Just about everyone has that really gruesome childhood story of the first time you broke a bone and went through the lengthy process of getting a cast. If you happen to grow up to be in the best professional field ever (i.e. design), you likely also have stories of fantastical apparatuses with which to get at that itch underneath the layers of plaster or ingenious ways to keep the cast dry at a pool party.
It's really no secret that designing for medical products is one of the fastest moving and innovative subsets of the product design game. Designing objects for better administering or healthcare, implementing new technology and identifying opportunities for innovation is serious business. So how did it take this long to merge with out favorite manufacturing technique of the latter, 3D printing? Whatever the reason, the recent work of Victoria University of Wellington graduate Jake Evill is certainly notable for merging digital fabrication and one of the most uncomfortable medical devices.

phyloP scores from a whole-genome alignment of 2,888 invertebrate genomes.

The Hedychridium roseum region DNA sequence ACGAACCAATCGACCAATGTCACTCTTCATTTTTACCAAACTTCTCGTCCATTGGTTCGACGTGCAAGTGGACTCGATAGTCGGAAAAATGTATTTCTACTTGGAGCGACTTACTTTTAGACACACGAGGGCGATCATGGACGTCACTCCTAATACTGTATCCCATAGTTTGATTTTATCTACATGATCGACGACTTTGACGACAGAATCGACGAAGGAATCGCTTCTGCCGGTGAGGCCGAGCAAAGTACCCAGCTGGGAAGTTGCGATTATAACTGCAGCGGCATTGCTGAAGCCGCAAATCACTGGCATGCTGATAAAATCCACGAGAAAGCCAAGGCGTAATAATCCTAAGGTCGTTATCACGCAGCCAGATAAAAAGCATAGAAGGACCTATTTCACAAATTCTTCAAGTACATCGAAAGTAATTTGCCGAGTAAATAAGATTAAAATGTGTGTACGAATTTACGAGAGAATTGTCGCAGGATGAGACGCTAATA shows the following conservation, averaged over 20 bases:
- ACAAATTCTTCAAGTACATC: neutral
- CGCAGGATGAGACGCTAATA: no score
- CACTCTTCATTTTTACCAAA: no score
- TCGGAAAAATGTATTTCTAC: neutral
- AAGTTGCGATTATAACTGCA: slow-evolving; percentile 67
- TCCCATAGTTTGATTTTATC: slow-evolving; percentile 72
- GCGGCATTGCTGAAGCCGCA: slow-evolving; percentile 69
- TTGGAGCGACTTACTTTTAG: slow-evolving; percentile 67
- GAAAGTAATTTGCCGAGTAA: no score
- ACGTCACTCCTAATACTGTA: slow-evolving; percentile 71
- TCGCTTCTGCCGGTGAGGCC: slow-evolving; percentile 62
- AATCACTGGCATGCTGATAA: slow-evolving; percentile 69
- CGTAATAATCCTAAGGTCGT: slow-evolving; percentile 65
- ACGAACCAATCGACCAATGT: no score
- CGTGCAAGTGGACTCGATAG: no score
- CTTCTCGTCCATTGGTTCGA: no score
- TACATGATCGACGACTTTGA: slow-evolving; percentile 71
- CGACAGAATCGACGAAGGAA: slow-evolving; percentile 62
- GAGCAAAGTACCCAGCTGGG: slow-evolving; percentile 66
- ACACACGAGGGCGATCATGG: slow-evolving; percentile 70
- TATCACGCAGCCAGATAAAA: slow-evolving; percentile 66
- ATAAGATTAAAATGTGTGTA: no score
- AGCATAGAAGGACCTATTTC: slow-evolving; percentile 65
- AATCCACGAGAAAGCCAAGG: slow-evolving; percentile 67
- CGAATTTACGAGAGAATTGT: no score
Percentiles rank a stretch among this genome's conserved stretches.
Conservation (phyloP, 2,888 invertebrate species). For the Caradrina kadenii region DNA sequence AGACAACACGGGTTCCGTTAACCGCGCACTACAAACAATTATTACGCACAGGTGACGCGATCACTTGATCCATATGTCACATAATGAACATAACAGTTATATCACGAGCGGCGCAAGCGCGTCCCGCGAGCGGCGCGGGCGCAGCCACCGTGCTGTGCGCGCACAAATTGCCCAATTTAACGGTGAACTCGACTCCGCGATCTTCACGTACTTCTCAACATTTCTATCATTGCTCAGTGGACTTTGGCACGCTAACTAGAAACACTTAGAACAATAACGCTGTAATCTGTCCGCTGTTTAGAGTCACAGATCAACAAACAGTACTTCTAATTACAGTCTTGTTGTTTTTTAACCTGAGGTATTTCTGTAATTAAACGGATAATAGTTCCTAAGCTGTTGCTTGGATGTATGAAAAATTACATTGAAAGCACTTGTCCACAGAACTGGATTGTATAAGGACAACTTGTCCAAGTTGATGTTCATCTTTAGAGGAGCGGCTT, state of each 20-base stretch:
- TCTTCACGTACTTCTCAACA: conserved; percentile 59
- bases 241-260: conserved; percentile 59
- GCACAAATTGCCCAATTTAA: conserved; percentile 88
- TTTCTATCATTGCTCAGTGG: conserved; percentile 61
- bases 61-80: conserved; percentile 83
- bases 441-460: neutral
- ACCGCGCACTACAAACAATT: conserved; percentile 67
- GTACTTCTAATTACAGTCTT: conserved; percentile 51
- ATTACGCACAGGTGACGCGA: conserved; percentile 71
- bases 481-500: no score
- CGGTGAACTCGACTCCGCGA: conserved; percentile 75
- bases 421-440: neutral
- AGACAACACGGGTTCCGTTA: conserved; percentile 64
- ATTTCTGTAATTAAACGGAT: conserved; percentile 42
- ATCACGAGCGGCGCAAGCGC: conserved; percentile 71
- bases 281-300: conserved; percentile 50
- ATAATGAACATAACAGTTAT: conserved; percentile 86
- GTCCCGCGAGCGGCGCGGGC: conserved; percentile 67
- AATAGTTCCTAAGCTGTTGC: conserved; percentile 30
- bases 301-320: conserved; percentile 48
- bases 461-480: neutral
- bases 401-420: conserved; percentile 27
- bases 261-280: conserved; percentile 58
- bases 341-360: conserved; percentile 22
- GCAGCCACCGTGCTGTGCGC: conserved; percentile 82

Achieving what will be the epitome of a Nervous System-meets-Spiderman aesthetic, the Cortex 3D-printed concept cast boasts some really nice features that put its traditional (and itchy) plaster counterpart to shame. The lightweight polyamide cast both allowing you to shower and recycle the parts when healing is complete. Paired with 3D scanning technology, the design and support structure could easily be tweaked to provide extra support to fractured areas of the arm.
Evill reportedly hopes to develop this concept design further working with orthopedic physicians. We can certainly envision serious interest in the healthcare field for personalized cast construction. It appears the biggest hurdle will be in the turnaround for 3D printing the actual casts - with current production time clocking in at 24-72 hours, an awfully long time to be waiting in the emergency room. Luckily for Evill, we can't imagine that will be a problem for much longer with the 3D printing boom. What will be especially interesting will be the potential to outfit healthcare facilities with 3D printers directly so as to actually manufacture casts on site (should the speed of printing make products feasible for production).